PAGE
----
- Musical ability
- Sustained and ongoing support
- Taking advice & getting assistance
While a quirky act might have success for a period, the interest in the gimmick or the sympathy support for an act who only plays off their looks/circumstances will end up waning very quickly. TJ James, a classic rock artist with a number of CD’s to his name and many years experience says “People don’t buy Stevie Wonder’s music because he is blind and I don’t want them buying mine because I am disabled. I want them to buy it because they like the music I make” (TJ has cerebral palsy).
Long term successful musicians have good technique and ability in their chosen area and:
- continue to improve and develop their skills, ability and knowledge
- observe what other artists in their genre do and see what they can adapt as their own
- value input and constructive assistance to move forward. An unattached but interested third party can sometimes provide advice on an issue that you don’t see or, that family and friends will not tell you
- network with others in the business to learn more about the industry, those in it, opportunities and trends. Consider online song writing groups and industry forums, going to relevant conferences, attending master classes, being at local jam nights and the like.
It is well known within the music industry that 90% of the CD sales (and over half of the digital downloads) for most artists happen at gigs, or as a direct result of people being at them. While YouTube clips help some people get a career, it is only a very small percentage that have success from this source alone and even those, people will eventually want to see live (or know they can if they were in that area). The type of gig (whether paid, free, busking, markets, support act, etc) and the venue may vary, but to be successful in the long term as an artist, you have to be ‘out there doing it’. So a lot of your time should be spent securing gigs and performing regularly and often.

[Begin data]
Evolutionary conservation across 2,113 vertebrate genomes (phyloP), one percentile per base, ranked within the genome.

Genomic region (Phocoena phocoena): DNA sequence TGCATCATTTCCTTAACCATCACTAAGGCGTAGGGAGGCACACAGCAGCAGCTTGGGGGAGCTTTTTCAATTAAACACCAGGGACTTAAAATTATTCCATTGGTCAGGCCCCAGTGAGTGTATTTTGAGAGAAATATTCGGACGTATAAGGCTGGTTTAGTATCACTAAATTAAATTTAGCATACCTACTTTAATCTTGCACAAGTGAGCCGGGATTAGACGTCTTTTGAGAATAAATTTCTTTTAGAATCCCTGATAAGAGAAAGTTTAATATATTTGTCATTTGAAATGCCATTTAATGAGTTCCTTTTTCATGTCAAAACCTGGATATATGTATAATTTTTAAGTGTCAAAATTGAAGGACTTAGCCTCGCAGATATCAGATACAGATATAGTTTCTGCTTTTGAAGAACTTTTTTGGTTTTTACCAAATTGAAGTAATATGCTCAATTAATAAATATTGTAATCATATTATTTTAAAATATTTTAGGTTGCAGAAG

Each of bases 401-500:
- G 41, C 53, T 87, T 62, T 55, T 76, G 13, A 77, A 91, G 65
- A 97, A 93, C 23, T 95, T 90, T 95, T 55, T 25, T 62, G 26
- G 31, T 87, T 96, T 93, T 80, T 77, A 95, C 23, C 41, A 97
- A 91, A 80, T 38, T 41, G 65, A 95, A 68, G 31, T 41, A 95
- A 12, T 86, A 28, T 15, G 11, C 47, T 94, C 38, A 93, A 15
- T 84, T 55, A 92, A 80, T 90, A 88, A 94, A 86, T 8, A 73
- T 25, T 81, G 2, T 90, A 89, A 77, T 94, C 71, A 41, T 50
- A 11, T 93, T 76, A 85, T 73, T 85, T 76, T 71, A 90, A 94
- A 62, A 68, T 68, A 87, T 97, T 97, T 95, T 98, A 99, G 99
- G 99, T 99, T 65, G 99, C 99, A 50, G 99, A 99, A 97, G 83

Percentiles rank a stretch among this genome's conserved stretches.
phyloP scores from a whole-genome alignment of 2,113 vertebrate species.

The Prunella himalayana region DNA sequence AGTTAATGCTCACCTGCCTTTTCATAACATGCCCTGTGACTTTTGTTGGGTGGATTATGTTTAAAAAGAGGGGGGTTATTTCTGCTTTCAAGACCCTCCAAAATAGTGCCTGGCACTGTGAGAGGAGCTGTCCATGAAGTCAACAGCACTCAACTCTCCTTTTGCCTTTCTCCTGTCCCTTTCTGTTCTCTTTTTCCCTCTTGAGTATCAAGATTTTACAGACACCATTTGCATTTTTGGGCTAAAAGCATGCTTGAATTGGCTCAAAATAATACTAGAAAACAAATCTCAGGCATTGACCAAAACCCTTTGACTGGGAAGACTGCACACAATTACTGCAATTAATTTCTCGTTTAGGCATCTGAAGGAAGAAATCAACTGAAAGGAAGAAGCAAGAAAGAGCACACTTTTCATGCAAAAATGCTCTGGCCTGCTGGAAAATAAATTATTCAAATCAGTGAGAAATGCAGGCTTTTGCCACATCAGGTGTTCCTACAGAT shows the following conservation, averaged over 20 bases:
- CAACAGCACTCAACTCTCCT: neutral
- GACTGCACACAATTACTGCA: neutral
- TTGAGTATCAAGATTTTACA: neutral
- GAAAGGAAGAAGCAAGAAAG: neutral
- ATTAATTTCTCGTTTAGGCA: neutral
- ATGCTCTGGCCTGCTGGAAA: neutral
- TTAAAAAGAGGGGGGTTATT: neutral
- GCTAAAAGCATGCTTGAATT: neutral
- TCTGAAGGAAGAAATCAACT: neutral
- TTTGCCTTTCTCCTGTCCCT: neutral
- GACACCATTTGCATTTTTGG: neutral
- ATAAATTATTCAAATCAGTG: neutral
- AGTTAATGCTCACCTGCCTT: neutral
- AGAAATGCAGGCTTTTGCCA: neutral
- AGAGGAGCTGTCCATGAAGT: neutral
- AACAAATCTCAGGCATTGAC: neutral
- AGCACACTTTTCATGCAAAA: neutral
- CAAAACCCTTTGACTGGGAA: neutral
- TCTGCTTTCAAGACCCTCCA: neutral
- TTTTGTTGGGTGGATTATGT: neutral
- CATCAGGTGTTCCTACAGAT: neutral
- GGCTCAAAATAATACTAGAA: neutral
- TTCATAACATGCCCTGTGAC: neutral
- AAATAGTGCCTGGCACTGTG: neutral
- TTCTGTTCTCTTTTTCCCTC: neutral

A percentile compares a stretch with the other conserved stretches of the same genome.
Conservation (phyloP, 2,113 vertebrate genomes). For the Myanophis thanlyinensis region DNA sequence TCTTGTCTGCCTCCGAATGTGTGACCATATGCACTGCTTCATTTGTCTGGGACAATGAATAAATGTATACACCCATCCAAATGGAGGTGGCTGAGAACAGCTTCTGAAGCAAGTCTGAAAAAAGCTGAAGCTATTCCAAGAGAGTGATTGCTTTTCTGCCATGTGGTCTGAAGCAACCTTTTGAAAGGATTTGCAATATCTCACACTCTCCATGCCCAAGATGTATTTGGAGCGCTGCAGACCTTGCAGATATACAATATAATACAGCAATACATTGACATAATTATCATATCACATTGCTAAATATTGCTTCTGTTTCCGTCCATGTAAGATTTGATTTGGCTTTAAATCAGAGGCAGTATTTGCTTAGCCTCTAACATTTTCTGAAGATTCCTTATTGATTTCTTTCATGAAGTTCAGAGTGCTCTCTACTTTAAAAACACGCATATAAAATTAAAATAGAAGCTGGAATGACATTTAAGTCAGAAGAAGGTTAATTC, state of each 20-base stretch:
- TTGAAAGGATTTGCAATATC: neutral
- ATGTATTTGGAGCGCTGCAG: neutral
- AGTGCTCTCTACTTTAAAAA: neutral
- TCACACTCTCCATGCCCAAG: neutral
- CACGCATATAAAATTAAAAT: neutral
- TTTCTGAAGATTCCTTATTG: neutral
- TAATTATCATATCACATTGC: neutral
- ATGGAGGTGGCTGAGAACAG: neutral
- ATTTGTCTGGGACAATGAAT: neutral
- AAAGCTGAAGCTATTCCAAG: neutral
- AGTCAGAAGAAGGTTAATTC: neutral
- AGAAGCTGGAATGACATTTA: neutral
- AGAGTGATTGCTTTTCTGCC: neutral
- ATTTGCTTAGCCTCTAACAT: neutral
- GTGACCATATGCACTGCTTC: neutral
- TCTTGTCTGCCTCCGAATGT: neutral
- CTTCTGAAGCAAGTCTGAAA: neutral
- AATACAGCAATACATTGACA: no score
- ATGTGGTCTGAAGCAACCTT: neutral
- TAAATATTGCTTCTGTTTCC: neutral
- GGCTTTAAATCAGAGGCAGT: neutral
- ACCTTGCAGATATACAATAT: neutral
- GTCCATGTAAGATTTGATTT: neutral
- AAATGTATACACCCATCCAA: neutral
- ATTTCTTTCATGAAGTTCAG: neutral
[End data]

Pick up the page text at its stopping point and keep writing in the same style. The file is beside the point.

Having gigs and making CD’s is all good but if no one comes or buys them, you won’t be sustainable for too long. So regular activity is also needed in promotion that is, letting people know about you, what you do, hearing your music and generally building the ‘hype and interest’ in you. Examples could include:
- get to know people at local radio stations, the entertainment editor in a local paper and gig guide, send them invitations to your gigs (they might do a review). Ask about doing an interview but make it interesting and something they want to broadcast – something of ‘news interest’ that includes what you do or feel passionate about, as well as your music,
- YouTube clips of performances, your act, all linked with your communication sites
- putting samples of your music up on internet forums and other sites for people to hear and ask people to comment,
- constantly update information, especially gigs on all your communication sites,
- attend lots of other people’s gigs, meet them, their management and other patrons (this is also handy for observing how others run their gigs and determine what you might incorporate – especially if getting great audience reaction and in your genre of music).
Sustained and ongoing support from fans.
To have a long term career you need ‘fans’, a following of people who want to:
- see you more than once,
- listen to your CD they bought more than once and, buy your next CD’s,